…of discussion these days. The bust gets more discussion than the boom. Everyone was talking about the rising housing values two years ago. Housewives were talking about getting together to buy some property on speculation and sell before the project was even complete, making 100 percent profit on the down payment. Now, we are just getting back to reality, and the pundits think that because we have overhang from the boom the markets will crash. Well, I hate to say it, but they are right in some areas of the country. Rising housing markets cannot be maintained where there is a declining population. So, how do you hedge against a declining market? You move to where populations are growing. Places where populations are growing create more need for services, which is the lifeblood of our economy. So, if you are lost now, the place to turn is the federal government–not for food stamps but for information. It maintains some of the biggest databases on the planet. And when it’s not spying on your neighbor for spending too much time on the Internet, it’s compiling facts and figures. One of the easiest places to find this information is on the U.S. Census Bureau’s web site, both for last year and the time since the last census was conducted.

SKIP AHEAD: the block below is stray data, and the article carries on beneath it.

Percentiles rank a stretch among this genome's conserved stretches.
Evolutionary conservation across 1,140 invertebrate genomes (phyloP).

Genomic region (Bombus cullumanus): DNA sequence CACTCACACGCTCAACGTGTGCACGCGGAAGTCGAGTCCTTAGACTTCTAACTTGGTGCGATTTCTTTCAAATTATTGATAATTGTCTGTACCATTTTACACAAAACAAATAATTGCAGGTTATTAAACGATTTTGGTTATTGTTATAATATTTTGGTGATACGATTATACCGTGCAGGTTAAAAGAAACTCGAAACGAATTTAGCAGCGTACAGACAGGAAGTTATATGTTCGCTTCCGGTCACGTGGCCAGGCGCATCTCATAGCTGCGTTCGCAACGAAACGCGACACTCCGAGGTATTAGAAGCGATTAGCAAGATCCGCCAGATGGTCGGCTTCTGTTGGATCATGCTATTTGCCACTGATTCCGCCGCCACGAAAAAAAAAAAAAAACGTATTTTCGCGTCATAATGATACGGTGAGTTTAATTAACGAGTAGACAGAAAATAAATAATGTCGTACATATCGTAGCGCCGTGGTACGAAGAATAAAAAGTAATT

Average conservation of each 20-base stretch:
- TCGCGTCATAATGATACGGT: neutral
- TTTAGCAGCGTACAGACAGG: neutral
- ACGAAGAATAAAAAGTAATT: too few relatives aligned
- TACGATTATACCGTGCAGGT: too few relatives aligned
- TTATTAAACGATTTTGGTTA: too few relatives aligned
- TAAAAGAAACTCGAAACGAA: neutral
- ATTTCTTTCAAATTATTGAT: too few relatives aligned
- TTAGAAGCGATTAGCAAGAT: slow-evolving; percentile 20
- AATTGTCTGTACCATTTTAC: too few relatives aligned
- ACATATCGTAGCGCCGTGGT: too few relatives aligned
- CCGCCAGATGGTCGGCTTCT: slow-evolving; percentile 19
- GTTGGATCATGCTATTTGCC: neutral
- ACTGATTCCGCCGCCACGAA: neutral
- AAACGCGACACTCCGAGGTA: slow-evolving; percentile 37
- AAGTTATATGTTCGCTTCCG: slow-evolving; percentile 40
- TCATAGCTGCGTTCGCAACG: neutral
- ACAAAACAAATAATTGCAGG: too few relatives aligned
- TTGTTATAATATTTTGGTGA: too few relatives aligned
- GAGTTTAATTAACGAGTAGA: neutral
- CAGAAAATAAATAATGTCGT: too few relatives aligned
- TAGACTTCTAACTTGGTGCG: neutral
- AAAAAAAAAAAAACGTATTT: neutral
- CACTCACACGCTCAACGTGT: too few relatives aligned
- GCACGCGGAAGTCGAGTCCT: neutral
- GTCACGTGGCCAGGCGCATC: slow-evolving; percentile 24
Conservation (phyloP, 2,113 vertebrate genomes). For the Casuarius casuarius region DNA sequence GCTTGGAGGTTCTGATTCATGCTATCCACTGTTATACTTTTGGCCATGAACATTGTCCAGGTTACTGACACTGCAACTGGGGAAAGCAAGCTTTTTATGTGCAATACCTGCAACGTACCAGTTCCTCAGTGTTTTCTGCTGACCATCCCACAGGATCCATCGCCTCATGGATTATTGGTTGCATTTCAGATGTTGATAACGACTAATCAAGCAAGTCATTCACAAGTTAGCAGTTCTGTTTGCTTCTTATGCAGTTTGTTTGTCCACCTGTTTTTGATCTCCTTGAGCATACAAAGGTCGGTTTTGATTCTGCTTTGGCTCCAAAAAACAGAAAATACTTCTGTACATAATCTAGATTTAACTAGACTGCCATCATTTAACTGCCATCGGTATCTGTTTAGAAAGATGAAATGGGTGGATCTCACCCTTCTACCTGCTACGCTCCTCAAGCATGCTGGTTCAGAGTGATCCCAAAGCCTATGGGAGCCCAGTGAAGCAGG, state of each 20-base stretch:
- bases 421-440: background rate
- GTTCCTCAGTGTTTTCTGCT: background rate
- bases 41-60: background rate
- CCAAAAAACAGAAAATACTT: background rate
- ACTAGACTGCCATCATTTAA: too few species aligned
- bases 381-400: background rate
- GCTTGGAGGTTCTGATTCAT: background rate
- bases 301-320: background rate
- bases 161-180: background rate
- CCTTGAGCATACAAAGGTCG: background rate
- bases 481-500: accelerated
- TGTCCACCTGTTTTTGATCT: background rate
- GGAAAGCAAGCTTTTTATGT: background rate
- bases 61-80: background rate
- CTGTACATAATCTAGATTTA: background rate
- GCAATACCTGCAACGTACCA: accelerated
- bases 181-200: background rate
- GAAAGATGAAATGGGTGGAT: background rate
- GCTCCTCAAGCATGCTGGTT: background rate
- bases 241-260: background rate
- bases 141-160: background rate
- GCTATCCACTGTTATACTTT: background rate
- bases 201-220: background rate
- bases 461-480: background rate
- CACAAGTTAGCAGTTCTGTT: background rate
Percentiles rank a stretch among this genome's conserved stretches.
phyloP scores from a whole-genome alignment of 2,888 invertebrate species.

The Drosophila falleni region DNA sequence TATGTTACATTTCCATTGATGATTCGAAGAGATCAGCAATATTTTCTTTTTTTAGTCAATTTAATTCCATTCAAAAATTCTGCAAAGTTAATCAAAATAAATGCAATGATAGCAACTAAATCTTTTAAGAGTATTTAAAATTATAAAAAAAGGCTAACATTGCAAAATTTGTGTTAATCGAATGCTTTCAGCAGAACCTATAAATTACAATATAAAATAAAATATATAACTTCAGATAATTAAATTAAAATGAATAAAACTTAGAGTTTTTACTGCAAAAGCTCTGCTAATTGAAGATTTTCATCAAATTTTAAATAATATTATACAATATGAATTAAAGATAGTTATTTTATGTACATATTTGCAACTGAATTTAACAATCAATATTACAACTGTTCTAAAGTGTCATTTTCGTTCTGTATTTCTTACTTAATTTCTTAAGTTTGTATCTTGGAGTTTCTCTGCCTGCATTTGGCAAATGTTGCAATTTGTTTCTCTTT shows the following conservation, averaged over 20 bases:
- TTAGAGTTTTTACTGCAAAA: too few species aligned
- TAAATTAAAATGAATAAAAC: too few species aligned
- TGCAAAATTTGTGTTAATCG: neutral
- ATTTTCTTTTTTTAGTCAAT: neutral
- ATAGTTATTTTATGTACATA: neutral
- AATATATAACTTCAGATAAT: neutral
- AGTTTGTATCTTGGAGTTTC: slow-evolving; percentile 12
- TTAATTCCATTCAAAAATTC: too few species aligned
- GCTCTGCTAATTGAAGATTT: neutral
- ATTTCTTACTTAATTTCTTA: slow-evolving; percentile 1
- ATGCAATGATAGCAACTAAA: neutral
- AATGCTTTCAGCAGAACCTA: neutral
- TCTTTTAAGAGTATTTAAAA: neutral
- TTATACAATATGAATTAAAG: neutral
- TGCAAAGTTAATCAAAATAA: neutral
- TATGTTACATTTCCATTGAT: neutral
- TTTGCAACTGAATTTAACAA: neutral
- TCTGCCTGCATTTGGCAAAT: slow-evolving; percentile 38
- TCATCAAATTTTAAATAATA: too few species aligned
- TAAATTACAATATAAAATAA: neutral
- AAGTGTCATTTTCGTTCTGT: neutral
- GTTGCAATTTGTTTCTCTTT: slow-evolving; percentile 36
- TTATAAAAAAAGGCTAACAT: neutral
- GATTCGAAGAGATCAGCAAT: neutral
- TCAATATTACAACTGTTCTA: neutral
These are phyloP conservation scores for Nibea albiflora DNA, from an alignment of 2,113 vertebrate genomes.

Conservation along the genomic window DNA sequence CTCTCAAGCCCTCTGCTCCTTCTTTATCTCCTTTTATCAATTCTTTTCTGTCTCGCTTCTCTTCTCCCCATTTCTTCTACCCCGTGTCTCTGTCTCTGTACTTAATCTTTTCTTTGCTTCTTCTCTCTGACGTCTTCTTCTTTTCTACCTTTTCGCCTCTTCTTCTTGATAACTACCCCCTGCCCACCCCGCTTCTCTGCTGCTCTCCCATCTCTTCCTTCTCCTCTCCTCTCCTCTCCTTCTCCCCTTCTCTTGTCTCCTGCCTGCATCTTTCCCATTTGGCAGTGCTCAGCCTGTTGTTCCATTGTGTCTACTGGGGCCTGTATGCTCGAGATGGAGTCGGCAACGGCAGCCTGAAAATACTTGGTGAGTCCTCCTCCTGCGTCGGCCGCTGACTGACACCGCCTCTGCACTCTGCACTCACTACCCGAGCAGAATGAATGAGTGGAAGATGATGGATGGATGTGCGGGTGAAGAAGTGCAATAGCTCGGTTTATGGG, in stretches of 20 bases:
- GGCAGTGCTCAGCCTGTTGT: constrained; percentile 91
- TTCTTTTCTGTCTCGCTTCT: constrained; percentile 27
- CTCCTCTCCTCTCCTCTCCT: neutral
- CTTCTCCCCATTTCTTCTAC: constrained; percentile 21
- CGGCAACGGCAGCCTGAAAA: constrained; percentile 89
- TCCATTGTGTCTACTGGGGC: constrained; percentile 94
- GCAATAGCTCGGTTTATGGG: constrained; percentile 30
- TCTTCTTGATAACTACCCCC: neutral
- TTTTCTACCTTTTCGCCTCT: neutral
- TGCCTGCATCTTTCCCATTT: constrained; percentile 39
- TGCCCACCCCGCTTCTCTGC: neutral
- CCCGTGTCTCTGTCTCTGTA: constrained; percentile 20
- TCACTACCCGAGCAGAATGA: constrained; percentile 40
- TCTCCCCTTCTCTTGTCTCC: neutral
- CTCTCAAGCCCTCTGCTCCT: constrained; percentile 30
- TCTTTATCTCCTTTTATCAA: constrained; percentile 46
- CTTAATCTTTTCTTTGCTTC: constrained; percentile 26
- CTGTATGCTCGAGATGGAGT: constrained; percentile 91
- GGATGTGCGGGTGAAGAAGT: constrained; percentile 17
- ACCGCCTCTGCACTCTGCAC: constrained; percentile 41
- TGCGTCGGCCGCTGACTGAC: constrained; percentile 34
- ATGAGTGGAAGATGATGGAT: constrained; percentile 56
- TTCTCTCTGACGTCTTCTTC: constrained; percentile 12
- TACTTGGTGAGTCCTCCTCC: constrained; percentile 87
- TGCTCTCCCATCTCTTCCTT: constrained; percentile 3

You may ask, “How does this help me?” and “Why is this on Renovate with Tommy Mac’s web site?” Well, it’s because we are a source for trends as well as information for the homeowner. And this helps you by pointing out areas where there is less likely to be a large housing price decline because there are people still moving into a metro area that will need some place to live and that will support a demand for housing. When demand exceeds supply, generally prices rise. That is not to say builders have not flooded some markets with too many homes exceeding the demand causing prices to fall. However, if demand is high this supply will decrease as builders would rather make more profit on fewer homes than less profit on a greater number as it is harder to manage and control.

So, where should you move? According to the charts, here are the places: Austin, Texas; Charlotte, N.C., Gainesville, Ga., Myrtle Beach, S.C., New Orleans, La., Palm Coast, Fla., St. George, Utah and Raleigh, N.C. To make it easier, I have only included the largest 350 metro areas in the U.S. and, while this is an over-simplification of the market, it does point to a trend in the population: It’s moving to the South.